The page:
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Team sheet versus the field

Ivan Cleary.
Ivan Cleary. Greg Bowker - NZ Herald

THERE'S a story that occasionally bounces around footy circles about a journalist who once compared the merits of a Manly line-up to that of the Warriors before the first game of an NRL season.

The upshot of the piece was that not many of the Manly side would get a run with the Warriors. Manly coach Des Hasler allegedly pasted the story to the Sea Eagles' dressing room wall, and later identified it as motivating his side to post an emphatic victory.

Hardly a surprise, then, that Warriors captain Simon Mannering was reluctant to enter into a discussion about the relative strengths of the Melbourne Storm team sheet post salary cap scandal.

Mannering was particularly sensitive to suggestions that the Storm pack isn't what it used to be.

"It is easy to look at a team list and say 'we are better than them'," Mannering said. "But it is a matter of doing the job on the field.

"I am definitely not going to talk down their forwards at all. They have done a job for them all year. It is not how good their team looks on paper, it is what they do on the field. And it is going to be a very tough battle [tomorrow night]."

All true enough. Also true, however, is the fact the Warriors wouldn't swap many of their forwards for those in the Melbourne line-up. The Storm may still be a major power, but they aren't the star-smothered side they were before being to forced to dump a good few hundred thousand bucks of illegal salary.

Consider the names missing from the Storm side that somehow lost to the Warriors the last time these two sides met in the finals in 2008. Gone from the starting line-up that day are Greg Inglis, Israel Folau, Dallas Johnson, Ryan Hoffman, Michael Crocker, Jeff Lima and Brett White. On the bench, somewhat incredibly, sat Jeremy Smith, Adam Blair and Antonio Kaufusi.

A 2011 replacement corps that includes Bryan Norrie, Jesse Bromwich, Kevin Proctor and Jaiman Lowe may have more than held its own this year, but they aren't about to put the fear of god into any side or, for that matter, blow out too many wage bills.

"They stick to the same structure that has worked for them before and obviously they are very well coached and very well directed around the footy field," Mannering said. "So I don't think they have changed too much."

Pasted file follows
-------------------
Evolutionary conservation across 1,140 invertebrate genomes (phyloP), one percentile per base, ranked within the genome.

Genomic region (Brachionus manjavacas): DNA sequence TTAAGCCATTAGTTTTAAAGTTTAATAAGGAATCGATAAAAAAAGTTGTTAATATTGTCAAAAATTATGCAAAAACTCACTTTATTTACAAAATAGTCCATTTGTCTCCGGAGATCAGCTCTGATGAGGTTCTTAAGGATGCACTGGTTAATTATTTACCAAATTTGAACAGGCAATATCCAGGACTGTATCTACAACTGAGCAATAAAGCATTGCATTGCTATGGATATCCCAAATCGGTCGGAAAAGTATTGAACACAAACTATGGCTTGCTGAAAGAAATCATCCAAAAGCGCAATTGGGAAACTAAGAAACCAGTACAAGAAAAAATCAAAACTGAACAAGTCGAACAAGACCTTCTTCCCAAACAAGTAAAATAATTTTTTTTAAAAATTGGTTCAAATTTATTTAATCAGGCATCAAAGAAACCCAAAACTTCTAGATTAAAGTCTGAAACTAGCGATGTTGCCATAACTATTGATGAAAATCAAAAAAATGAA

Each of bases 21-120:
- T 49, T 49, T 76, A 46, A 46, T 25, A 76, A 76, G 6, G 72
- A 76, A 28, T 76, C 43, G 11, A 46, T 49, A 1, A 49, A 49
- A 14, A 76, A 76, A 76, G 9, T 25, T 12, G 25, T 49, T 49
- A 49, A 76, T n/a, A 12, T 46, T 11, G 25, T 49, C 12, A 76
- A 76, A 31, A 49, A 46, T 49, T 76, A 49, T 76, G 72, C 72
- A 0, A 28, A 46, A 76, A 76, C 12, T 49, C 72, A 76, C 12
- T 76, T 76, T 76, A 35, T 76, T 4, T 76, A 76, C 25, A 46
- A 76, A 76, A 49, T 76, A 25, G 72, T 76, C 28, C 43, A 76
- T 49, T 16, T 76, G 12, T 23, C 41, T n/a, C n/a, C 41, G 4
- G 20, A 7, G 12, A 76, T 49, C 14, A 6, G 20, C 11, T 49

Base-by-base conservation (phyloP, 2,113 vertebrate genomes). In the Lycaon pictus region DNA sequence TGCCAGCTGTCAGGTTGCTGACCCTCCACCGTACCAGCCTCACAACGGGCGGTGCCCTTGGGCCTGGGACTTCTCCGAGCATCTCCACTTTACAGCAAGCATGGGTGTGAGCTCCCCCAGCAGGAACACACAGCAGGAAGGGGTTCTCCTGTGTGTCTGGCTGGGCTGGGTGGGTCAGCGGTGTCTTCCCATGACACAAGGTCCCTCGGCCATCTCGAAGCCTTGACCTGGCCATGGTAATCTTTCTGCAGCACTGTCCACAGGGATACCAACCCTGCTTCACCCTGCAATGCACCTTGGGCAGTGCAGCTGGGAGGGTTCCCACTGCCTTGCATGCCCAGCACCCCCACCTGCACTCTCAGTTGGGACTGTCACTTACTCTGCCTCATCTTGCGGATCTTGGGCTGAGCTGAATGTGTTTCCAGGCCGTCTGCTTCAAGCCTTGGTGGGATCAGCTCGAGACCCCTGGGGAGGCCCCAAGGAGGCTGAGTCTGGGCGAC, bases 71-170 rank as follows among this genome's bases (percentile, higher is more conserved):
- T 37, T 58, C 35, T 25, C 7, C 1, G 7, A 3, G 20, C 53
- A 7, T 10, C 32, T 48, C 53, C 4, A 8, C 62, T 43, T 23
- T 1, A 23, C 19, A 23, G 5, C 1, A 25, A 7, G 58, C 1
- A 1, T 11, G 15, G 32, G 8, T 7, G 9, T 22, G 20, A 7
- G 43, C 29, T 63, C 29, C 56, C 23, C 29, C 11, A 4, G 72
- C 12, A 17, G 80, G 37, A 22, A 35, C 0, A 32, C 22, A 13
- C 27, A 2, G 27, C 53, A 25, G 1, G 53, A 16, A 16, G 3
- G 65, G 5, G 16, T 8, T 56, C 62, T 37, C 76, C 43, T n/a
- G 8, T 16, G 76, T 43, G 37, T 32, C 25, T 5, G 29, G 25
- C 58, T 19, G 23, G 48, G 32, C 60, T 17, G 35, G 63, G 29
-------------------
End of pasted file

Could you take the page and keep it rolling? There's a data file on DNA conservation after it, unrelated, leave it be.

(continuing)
Maybe not, but the Warriors certainly have. Just five players remain from the side that beat Melbourne on that famous Sunday afternoon when Michael Witt, to the consternation of every Kiwi watching, held the ball aloft in triumph before grounding it for the winning try.

One area where the Storm most certainly will have an advantage is conditioning. Having been battered in Brisbane and surviving a heart-stopper in Sydney, the Warriors will surely be weary when they pitch up in Melbourne. The Storm, by contrast, have had two weeks to ensure they are primed to book their grand final spot.

"That is the advantage of finishing top of the table," Mannering said. "You get the week off between games. ... But we are here now and you can't be looking back or feeling sorry for yourself because you have travelled [to Australia] and back a few times. It is game on. It is a big occasion and one we have to be up for."

Cleary interprets a rugged schedule that has sent his side across the Tasman for five of the last six weekends and pitted them against finals contenders in five successive weeks as a positive.

His players, he said, should be well-used to the rigours of life on the road.

"It is an issue but you can see the finish line, so you try to put that sort of thing to the back of your mind," he said. "There are certainly no excuses about being match fit for this game."

Topics:  new zealand warriors nrl


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